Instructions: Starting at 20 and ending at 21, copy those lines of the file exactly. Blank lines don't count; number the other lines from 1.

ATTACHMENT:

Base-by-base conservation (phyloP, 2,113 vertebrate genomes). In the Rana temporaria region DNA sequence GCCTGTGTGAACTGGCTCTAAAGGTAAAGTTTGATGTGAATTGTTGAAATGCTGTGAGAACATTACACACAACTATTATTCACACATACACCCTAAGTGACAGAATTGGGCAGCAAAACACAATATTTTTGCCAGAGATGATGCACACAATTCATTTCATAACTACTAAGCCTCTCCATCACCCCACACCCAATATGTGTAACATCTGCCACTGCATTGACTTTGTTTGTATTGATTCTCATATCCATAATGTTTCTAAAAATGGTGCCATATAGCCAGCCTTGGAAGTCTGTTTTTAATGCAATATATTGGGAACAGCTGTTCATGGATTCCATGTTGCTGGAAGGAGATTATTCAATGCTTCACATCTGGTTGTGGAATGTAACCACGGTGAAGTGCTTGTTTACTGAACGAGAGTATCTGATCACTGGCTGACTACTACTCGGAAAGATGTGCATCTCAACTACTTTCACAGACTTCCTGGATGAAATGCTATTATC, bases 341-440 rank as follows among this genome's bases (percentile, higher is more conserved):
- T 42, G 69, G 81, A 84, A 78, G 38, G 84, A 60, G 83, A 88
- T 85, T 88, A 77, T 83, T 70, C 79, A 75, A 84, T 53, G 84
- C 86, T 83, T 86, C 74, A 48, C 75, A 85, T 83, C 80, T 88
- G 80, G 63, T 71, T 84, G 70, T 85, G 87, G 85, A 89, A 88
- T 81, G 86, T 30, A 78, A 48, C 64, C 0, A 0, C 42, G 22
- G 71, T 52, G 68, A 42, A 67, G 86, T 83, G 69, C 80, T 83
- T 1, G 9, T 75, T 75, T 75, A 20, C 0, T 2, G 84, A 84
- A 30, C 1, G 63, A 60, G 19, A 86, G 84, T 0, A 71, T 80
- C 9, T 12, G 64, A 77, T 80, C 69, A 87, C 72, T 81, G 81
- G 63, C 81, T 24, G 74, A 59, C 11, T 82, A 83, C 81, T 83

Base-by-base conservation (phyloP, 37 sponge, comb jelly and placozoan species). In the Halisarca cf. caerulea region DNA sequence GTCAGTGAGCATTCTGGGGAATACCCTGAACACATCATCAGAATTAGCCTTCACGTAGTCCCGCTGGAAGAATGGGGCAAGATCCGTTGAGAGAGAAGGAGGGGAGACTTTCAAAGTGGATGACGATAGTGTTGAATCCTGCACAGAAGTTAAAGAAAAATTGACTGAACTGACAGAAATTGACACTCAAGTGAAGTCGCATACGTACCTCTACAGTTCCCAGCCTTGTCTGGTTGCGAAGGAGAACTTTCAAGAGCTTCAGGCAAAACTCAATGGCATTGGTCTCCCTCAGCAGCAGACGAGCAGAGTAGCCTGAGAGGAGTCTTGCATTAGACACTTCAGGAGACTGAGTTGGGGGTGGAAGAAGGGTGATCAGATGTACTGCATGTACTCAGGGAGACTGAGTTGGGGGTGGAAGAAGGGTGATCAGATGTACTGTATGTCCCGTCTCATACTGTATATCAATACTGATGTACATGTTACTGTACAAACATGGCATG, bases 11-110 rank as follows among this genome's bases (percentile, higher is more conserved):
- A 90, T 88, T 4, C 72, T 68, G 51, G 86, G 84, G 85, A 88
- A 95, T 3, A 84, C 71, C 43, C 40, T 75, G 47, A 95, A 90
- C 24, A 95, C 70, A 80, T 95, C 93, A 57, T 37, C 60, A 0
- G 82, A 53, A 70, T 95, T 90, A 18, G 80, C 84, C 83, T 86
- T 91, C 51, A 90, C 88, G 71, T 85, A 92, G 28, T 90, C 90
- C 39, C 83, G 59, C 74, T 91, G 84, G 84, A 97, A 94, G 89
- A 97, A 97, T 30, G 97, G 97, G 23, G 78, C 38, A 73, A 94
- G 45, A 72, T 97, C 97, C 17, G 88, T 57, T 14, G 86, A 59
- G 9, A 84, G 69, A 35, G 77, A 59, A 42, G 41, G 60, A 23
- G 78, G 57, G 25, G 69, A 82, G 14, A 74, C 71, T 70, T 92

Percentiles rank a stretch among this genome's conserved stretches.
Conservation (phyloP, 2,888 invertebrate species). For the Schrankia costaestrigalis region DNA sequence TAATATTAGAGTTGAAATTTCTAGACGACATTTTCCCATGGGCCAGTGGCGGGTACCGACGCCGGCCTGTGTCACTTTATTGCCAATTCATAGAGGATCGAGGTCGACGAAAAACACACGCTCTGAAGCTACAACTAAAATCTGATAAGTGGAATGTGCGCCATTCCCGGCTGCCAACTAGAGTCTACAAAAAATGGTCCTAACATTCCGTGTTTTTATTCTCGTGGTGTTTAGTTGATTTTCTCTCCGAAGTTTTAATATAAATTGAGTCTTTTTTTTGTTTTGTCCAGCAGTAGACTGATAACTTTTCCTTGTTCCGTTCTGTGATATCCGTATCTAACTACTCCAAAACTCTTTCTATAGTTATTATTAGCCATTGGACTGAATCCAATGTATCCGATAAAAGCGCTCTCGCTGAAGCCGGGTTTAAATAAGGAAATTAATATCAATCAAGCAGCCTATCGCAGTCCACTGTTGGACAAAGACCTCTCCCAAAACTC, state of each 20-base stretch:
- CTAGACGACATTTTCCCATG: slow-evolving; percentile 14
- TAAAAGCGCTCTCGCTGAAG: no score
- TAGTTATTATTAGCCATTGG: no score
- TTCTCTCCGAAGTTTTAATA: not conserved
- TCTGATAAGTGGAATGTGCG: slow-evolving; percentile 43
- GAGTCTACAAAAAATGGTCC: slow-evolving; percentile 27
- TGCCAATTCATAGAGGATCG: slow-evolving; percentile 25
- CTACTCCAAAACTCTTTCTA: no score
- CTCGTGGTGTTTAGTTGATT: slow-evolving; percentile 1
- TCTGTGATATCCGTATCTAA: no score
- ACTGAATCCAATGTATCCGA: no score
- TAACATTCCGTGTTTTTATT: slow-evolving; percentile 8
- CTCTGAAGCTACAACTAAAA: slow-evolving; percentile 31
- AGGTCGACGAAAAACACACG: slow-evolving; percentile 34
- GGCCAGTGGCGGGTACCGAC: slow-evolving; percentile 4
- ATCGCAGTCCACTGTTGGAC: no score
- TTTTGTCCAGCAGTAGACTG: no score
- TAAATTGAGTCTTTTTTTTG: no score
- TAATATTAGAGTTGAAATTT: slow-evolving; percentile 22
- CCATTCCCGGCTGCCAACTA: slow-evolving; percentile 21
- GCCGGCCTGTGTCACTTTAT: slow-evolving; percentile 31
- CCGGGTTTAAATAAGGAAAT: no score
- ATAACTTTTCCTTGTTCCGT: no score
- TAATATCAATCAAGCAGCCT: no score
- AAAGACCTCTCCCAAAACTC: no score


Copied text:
- G 45, A 72, T 97, C 97, C 17, G 88, T 57, T 14, G 86, A 59
- G 9, A 84, G 69, A 35, G 77, A 59, A 42, G 41, G 60, A 23